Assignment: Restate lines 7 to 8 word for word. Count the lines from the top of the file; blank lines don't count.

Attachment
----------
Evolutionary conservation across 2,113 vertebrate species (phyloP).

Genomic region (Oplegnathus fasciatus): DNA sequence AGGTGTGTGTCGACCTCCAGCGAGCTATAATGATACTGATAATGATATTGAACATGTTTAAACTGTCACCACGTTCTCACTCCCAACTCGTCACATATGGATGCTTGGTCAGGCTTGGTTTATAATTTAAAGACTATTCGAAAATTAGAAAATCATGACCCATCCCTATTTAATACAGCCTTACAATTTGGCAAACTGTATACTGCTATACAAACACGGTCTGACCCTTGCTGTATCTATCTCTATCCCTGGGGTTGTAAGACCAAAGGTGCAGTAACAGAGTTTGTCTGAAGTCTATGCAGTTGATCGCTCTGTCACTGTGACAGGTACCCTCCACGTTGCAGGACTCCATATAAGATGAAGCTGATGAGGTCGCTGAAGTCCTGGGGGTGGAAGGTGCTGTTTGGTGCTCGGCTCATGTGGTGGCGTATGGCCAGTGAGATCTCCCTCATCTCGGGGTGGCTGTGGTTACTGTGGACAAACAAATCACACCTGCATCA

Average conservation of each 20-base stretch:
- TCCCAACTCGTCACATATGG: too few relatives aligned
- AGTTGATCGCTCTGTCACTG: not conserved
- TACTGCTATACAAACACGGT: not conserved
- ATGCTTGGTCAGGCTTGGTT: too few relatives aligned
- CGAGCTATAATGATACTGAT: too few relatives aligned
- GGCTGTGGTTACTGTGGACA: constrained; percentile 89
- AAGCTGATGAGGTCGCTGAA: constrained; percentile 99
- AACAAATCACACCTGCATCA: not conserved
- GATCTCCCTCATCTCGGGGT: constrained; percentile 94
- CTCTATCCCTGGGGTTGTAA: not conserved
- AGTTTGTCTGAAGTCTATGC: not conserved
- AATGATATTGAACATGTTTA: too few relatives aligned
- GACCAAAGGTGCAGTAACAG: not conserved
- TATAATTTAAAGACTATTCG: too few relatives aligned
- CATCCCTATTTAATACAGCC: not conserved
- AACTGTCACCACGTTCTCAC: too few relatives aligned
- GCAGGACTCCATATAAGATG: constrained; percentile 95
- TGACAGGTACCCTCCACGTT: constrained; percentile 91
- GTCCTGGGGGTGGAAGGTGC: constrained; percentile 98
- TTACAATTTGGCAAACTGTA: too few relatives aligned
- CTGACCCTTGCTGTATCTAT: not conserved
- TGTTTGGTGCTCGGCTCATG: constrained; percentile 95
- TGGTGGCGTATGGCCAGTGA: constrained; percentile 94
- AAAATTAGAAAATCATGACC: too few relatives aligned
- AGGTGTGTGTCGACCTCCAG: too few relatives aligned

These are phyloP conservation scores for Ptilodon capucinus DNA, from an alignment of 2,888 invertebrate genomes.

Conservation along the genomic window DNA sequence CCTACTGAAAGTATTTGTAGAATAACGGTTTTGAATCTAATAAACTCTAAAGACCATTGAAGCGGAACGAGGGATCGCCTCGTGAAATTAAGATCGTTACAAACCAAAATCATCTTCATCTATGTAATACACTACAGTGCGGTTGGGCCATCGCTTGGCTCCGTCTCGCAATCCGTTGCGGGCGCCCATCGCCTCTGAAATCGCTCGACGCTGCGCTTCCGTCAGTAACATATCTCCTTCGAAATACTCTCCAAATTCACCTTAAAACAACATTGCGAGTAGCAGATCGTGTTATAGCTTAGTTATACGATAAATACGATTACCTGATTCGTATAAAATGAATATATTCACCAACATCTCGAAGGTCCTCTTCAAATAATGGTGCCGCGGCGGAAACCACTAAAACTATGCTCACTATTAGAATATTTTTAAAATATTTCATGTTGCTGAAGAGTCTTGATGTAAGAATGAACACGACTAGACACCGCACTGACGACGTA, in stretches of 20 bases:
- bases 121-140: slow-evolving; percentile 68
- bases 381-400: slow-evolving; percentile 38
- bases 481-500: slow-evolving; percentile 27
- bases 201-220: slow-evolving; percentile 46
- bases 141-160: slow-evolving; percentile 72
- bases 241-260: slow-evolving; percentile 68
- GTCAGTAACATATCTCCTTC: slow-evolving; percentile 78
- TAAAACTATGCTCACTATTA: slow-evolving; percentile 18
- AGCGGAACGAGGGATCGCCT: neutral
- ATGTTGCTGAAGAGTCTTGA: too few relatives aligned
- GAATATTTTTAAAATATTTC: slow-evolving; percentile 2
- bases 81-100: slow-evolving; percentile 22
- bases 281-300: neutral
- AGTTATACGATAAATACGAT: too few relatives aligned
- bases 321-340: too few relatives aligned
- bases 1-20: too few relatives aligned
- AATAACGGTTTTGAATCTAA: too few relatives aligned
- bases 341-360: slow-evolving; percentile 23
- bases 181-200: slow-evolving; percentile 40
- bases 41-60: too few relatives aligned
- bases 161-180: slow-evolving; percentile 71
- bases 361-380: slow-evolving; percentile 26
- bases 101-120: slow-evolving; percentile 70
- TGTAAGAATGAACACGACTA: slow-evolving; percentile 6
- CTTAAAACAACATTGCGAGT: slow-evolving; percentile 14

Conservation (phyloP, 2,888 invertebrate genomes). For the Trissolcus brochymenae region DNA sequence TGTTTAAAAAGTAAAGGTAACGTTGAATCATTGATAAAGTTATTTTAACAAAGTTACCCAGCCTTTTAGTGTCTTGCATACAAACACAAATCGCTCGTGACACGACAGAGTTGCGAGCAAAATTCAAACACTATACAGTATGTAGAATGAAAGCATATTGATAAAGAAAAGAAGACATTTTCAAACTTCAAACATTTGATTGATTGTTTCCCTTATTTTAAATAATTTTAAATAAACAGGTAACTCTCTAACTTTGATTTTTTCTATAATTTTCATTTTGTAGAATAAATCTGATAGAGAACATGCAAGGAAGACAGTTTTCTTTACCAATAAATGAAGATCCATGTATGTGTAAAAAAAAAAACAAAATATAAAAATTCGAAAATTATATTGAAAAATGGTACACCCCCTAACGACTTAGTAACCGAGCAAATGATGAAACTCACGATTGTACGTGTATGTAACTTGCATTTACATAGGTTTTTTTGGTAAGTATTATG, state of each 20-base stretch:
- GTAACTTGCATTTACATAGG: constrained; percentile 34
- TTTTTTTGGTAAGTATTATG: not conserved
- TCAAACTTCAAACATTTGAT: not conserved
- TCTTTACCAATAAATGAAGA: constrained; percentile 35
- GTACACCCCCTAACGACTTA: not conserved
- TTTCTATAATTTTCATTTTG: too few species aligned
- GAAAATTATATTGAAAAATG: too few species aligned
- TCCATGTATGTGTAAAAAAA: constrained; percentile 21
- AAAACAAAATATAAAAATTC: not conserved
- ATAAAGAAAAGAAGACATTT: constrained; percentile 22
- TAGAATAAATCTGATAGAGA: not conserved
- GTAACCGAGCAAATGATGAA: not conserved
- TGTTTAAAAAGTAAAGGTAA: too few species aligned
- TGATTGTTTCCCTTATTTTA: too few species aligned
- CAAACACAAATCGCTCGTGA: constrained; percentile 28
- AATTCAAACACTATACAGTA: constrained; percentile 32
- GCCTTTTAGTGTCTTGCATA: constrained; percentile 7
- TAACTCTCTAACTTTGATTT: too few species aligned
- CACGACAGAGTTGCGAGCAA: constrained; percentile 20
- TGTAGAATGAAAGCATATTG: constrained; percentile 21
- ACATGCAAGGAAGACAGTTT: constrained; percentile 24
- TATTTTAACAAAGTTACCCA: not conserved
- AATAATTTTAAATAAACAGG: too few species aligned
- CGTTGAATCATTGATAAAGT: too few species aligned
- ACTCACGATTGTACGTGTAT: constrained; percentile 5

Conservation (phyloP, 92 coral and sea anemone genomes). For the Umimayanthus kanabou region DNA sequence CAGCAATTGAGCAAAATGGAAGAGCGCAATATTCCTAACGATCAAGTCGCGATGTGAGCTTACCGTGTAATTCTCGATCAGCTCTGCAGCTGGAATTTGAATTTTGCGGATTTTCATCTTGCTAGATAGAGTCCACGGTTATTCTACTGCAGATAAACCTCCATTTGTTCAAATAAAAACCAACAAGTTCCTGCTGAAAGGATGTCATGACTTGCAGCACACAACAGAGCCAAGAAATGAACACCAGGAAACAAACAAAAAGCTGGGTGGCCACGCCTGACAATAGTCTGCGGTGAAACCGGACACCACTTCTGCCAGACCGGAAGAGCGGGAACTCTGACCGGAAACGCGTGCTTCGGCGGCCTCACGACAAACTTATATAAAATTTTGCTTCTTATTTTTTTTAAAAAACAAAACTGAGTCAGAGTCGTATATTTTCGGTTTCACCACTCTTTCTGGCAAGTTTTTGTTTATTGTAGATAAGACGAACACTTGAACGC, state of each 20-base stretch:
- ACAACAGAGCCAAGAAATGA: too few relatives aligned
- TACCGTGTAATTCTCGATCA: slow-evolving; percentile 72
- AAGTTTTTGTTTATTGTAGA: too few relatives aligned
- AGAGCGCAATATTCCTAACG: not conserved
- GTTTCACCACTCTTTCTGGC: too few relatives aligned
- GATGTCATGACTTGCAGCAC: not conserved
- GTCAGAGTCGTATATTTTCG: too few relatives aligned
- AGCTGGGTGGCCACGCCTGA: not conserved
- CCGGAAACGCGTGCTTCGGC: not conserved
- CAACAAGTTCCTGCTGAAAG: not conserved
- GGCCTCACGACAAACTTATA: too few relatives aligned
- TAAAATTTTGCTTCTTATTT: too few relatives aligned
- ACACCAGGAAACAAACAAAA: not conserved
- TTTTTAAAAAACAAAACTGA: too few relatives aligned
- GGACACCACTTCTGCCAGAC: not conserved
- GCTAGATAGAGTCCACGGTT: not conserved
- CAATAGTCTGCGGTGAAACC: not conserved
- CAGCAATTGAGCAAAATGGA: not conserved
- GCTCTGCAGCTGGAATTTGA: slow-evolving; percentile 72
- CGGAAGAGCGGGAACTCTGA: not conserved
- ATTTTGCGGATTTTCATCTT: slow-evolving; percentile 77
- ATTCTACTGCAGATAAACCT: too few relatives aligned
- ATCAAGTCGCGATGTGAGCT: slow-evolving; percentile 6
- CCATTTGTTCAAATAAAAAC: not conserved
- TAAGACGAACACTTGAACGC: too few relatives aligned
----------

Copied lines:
- ATGCTTGGTCAGGCTTGGTT: too few relatives aligned
- CGAGCTATAATGATACTGAT: too few relatives aligned